Heart Smart

By Matthew Devane

John Wiley & Sons

ISBN: 0-471-74692-4

Chapter One

Heart Attack!

Know the Warning Signs to Save Your Life

Robert was only fifty-two years old when he died. His wife was still in shock shortly after his death when she told me what had happened.

I knew something was wrong when Robert came inside after cutting the grass. He was pale, sweating like crazy, and had left the lawn mower running outside. He just plopped down on the couch and asked me to get him a glass of water.

Those were his last words to me. By the time I came back just a few minutes later he was dead.

Robert's tragic story is by no means unique. Three hundred thousand Americans die within the first hour of the onset of a heart attack each year.

But many deaths could be prevented if the victims knew what to do and immediately took action. If Robert was anything like most of my patients in their fifties, he probably kept mowing the lawn for another five, ten, or even fifteen minutes after his chest pain started. If he had recognized the early warning signs of a heart attack and called 911 immediately, there is a good chance the paramedics would have gotten to his house in time to save his life.

What Exactly Is a Heart Attack?

A heart attack, or myocardial infarction, occurs when the supply of blood and oxygen to a part of your heart muscle becomes blocked. The blockage is caused by a combination of clot and cholesterol inside your heart artery. Since your heart muscle requires a constant supply of fresh blood and oxygen to keep pumping blood to every part of your body, a heart attack is a life-threatening event.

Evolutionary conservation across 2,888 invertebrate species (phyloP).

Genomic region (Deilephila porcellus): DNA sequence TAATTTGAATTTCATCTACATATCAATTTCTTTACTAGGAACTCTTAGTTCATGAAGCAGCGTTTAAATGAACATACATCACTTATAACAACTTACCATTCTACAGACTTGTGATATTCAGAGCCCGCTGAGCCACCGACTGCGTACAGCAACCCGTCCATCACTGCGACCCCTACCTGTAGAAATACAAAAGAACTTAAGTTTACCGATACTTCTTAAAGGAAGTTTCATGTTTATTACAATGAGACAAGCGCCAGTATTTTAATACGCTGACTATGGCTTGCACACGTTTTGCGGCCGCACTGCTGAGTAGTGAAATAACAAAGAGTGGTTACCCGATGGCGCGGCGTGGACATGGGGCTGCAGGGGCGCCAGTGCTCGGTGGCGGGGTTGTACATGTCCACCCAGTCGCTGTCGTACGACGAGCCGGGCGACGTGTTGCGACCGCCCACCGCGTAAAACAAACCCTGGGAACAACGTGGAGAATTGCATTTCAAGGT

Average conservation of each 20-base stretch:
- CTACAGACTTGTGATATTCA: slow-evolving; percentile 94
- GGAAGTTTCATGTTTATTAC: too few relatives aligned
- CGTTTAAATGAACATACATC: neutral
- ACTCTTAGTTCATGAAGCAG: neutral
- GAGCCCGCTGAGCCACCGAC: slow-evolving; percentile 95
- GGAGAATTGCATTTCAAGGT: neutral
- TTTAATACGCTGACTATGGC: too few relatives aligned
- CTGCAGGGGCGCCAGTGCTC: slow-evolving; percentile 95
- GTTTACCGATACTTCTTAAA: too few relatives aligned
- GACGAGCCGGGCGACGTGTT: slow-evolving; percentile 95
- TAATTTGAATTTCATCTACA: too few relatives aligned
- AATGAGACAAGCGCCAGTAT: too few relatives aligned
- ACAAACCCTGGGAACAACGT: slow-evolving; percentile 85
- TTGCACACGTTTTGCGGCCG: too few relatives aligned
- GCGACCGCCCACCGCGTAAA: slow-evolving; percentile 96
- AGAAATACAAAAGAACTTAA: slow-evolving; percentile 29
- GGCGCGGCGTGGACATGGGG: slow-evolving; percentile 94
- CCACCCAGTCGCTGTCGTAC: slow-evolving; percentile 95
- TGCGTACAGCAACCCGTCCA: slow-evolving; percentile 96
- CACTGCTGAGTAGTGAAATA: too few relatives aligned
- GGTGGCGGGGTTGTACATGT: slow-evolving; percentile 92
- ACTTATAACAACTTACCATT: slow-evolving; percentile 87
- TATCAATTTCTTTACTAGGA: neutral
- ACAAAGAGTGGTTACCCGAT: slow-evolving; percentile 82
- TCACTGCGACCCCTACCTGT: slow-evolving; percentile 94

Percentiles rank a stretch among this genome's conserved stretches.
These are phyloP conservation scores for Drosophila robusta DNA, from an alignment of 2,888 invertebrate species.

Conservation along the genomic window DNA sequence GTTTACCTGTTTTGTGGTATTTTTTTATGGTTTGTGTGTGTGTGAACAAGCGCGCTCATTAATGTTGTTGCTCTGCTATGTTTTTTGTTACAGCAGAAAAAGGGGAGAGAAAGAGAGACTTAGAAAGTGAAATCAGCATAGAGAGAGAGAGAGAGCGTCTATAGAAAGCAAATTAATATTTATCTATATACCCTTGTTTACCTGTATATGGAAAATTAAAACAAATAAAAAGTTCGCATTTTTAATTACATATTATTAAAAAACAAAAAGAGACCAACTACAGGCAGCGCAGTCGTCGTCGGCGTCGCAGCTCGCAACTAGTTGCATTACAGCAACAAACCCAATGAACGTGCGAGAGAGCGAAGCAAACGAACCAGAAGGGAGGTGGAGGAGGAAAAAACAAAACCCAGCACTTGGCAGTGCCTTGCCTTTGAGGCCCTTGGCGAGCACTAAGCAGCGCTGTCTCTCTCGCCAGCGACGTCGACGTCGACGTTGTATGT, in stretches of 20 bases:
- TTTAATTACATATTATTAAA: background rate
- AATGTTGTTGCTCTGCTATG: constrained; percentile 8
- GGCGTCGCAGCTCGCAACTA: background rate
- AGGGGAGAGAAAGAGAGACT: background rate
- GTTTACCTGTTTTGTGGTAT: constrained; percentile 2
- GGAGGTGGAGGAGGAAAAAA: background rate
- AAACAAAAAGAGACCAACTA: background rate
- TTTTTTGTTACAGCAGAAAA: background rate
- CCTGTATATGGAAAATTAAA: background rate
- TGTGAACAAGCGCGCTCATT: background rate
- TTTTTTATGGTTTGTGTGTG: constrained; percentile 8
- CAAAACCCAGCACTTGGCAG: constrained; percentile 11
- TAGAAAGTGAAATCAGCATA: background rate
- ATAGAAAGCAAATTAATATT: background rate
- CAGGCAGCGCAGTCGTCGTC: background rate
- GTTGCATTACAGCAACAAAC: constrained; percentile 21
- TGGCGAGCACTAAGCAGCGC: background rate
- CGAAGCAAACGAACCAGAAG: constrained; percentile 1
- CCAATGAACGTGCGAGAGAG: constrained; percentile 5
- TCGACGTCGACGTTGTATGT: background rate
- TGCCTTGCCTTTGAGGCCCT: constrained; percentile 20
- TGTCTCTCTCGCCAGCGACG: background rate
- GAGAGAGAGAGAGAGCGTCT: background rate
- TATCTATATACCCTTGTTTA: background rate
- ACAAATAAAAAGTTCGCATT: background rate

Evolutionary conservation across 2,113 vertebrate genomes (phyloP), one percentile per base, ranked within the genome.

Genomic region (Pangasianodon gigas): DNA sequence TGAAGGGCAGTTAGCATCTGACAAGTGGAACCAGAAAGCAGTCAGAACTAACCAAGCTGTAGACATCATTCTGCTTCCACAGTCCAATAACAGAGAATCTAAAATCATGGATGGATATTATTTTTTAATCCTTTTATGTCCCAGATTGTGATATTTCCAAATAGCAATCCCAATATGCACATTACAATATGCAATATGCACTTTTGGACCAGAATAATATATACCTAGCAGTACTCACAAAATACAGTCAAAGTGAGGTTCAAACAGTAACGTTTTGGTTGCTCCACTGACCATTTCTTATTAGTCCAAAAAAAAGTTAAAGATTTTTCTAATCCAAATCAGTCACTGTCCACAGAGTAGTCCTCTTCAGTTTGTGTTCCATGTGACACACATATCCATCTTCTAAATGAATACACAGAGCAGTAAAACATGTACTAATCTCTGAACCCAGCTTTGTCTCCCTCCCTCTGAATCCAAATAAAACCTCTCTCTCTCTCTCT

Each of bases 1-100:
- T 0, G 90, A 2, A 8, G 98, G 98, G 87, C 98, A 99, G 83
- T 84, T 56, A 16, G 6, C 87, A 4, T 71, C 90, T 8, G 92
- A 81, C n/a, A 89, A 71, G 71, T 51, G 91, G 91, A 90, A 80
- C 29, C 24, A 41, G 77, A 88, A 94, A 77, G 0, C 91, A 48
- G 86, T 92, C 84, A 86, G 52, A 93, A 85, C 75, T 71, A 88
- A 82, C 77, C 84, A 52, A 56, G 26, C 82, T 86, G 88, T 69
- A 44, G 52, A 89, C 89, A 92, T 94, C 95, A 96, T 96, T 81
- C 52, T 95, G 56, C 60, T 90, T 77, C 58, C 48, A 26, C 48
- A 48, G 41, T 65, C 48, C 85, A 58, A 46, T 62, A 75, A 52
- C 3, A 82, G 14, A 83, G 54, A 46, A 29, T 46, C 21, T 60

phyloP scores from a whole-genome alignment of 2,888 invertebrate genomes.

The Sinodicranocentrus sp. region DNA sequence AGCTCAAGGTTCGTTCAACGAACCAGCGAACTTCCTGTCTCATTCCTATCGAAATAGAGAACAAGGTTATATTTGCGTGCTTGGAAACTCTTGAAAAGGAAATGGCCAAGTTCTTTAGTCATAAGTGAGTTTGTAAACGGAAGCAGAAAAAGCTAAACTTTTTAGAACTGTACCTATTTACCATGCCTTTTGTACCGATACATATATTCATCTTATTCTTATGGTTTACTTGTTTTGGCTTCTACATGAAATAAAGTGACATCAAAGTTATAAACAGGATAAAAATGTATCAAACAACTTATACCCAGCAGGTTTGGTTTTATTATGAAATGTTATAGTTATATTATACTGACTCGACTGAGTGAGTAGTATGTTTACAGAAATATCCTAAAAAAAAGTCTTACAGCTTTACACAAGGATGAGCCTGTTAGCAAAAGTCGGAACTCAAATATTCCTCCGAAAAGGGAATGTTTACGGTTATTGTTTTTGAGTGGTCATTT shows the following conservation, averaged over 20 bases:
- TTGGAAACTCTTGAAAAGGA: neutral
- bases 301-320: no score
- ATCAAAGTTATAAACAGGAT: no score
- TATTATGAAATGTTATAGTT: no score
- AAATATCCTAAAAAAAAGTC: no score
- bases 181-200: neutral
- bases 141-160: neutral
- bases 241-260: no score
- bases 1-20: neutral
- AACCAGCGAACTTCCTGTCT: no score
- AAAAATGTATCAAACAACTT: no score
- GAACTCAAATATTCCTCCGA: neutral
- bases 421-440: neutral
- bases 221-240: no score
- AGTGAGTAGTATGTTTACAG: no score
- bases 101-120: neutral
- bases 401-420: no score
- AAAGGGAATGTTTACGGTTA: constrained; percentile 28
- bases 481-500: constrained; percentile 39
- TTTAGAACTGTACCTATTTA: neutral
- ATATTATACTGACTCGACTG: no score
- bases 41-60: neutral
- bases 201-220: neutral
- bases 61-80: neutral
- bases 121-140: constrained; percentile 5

When blood and oxygen are abruptly cut off during a heart attack, the heart reacts badly. In fact, if it goes without blood and oxygen for more than about ten or fifteen minutes, the heart muscle begins to die. If the blocked heart artery is not treated and opened quickly, the affected part of the heart muscle dies and is permanently replaced by scar tissue, preventing it from functioning fully.

Heart attacks can lead to dangerous arrhythmias and congestive heart failure, and can even result in sudden cardiac death.

Small vs. Large Heart Attack

When it comes to heart attacks, size matters. The size and extent of your heart attack help determine your prognosis.

Two major factors decide whether you had a large heart attack or a small one: the location of the blockage and the duration of the blockage.

Location, Location, Location

The location of the clot plays a big role in determining the size and severity of a heart attack. Clots that occur in larger vessels and clots that occur farther upstream in your heart artery lead to a larger heart attack and more damage. If the blockage takes place in a smaller branch vessel, only a small part of the heart muscle will be affected.

Blockage Duration

The second factor that determines the size and severity of your heart attack is how long the artery is blocked. The longer the artery remains choked off, the more heart damage is done. This is the reason you must act so quickly at the first sign of trouble.